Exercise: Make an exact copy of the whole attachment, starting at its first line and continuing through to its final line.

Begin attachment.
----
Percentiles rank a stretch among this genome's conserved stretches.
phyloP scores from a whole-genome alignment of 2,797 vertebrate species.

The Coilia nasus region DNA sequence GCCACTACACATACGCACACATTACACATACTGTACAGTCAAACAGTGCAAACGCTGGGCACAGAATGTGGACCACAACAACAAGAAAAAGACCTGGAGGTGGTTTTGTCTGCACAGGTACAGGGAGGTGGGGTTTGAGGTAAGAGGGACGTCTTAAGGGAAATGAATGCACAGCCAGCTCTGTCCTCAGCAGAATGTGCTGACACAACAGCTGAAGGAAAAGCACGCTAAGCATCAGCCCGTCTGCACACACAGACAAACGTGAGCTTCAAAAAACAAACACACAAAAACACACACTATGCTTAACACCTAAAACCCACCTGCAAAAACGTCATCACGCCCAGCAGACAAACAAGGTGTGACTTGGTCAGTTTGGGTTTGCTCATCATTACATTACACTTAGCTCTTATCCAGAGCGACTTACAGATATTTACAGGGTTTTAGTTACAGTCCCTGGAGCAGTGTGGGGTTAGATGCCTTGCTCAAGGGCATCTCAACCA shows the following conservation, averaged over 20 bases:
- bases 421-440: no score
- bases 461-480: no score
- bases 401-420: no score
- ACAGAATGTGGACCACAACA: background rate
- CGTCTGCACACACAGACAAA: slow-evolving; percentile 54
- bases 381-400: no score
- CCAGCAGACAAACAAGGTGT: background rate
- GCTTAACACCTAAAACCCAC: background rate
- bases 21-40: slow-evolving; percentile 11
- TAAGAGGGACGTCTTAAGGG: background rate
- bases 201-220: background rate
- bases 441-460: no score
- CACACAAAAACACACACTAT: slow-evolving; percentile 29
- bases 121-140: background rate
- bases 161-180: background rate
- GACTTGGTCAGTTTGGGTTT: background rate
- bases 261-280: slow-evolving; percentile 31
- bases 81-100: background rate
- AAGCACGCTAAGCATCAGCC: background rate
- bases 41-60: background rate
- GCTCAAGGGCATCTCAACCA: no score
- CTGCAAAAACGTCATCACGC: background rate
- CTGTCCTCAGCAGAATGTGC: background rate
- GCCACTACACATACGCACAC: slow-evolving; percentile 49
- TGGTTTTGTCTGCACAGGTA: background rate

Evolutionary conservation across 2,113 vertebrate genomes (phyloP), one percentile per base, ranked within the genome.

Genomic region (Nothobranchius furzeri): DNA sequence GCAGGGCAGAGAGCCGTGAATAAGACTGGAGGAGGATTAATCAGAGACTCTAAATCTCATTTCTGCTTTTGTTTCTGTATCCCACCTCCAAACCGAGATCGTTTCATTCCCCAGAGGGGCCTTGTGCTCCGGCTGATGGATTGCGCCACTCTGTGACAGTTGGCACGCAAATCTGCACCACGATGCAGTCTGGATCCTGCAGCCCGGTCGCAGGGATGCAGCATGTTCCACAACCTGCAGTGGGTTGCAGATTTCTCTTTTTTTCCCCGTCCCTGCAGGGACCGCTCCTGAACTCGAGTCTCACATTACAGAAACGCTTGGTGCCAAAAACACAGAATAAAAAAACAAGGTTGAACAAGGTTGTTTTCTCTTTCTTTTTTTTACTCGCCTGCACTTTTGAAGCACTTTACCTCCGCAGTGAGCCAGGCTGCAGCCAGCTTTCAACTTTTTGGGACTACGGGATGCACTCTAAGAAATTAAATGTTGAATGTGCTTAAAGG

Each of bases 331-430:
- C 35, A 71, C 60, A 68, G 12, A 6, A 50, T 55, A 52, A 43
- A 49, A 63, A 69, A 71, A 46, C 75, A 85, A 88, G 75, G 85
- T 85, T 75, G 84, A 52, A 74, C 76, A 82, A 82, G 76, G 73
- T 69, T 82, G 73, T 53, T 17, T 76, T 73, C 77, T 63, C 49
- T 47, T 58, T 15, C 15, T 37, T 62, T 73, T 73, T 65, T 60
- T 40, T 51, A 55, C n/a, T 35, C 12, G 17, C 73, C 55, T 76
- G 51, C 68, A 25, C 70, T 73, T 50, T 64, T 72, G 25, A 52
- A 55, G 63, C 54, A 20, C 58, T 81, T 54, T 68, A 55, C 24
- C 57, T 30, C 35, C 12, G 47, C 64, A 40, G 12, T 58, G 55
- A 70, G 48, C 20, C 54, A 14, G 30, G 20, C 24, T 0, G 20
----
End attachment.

Percentiles rank a stretch among this genome's conserved stretches.
phyloP scores from a whole-genome alignment of 2,797 vertebrate species.

The Coilia nasus region DNA sequence GCCACTACACATACGCACACATTACACATACTGTACAGTCAAACAGTGCAAACGCTGGGCACAGAATGTGGACCACAACAACAAGAAAAAGACCTGGAGGTGGTTTTGTCTGCACAGGTACAGGGAGGTGGGGTTTGAGGTAAGAGGGACGTCTTAAGGGAAATGAATGCACAGCCAGCTCTGTCCTCAGCAGAATGTGCTGACACAACAGCTGAAGGAAAAGCACGCTAAGCATCAGCCCGTCTGCACACACAGACAAACGTGAGCTTCAAAAAACAAACACACAAAAACACACACTATGCTTAACACCTAAAACCCACCTGCAAAAACGTCATCACGCCCAGCAGACAAACAAGGTGTGACTTGGTCAGTTTGGGTTTGCTCATCATTACATTACACTTAGCTCTTATCCAGAGCGACTTACAGATATTTACAGGGTTTTAGTTACAGTCCCTGGAGCAGTGTGGGGTTAGATGCCTTGCTCAAGGGCATCTCAACCA shows the following conservation, averaged over 20 bases:
- bases 421-440: no score
- bases 461-480: no score
- bases 401-420: no score
- ACAGAATGTGGACCACAACA: background rate
- CGTCTGCACACACAGACAAA: slow-evolving; percentile 54
- bases 381-400: no score
- CCAGCAGACAAACAAGGTGT: background rate
- GCTTAACACCTAAAACCCAC: background rate
- bases 21-40: slow-evolving; percentile 11
- TAAGAGGGACGTCTTAAGGG: background rate
- bases 201-220: background rate
- bases 441-460: no score
- CACACAAAAACACACACTAT: slow-evolving; percentile 29
- bases 121-140: background rate
- bases 161-180: background rate
- GACTTGGTCAGTTTGGGTTT: background rate
- bases 261-280: slow-evolving; percentile 31
- bases 81-100: background rate
- AAGCACGCTAAGCATCAGCC: background rate
- bases 41-60: background rate
- GCTCAAGGGCATCTCAACCA: no score
- CTGCAAAAACGTCATCACGC: background rate
- CTGTCCTCAGCAGAATGTGC: background rate
- GCCACTACACATACGCACAC: slow-evolving; percentile 49
- TGGTTTTGTCTGCACAGGTA: background rate

Evolutionary conservation across 2,113 vertebrate genomes (phyloP), one percentile per base, ranked within the genome.

Genomic region (Nothobranchius furzeri): DNA sequence GCAGGGCAGAGAGCCGTGAATAAGACTGGAGGAGGATTAATCAGAGACTCTAAATCTCATTTCTGCTTTTGTTTCTGTATCCCACCTCCAAACCGAGATCGTTTCATTCCCCAGAGGGGCCTTGTGCTCCGGCTGATGGATTGCGCCACTCTGTGACAGTTGGCACGCAAATCTGCACCACGATGCAGTCTGGATCCTGCAGCCCGGTCGCAGGGATGCAGCATGTTCCACAACCTGCAGTGGGTTGCAGATTTCTCTTTTTTTCCCCGTCCCTGCAGGGACCGCTCCTGAACTCGAGTCTCACATTACAGAAACGCTTGGTGCCAAAAACACAGAATAAAAAAACAAGGTTGAACAAGGTTGTTTTCTCTTTCTTTTTTTTACTCGCCTGCACTTTTGAAGCACTTTACCTCCGCAGTGAGCCAGGCTGCAGCCAGCTTTCAACTTTTTGGGACTACGGGATGCACTCTAAGAAATTAAATGTTGAATGTGCTTAAAGG

Each of bases 331-430:
- C 35, A 71, C 60, A 68, G 12, A 6, A 50, T 55, A 52, A 43
- A 49, A 63, A 69, A 71, A 46, C 75, A 85, A 88, G 75, G 85
- T 85, T 75, G 84, A 52, A 74, C 76, A 82, A 82, G 76, G 73
- T 69, T 82, G 73, T 53, T 17, T 76, T 73, C 77, T 63, C 49
- T 47, T 58, T 15, C 15, T 37, T 62, T 73, T 73, T 65, T 60
- T 40, T 51, A 55, C n/a, T 35, C 12, G 17, C 73, C 55, T 76
- G 51, C 68, A 25, C 70, T 73, T 50, T 64, T 72, G 25, A 52
- A 55, G 63, C 54, A 20, C 58, T 81, T 54, T 68, A 55, C 24
- C 57, T 30, C 35, C 12, G 47, C 64, A 40, G 12, T 58, G 55
- A 70, G 48, C 20, C 54, A 14, G 30, G 20, C 24, T 0, G 20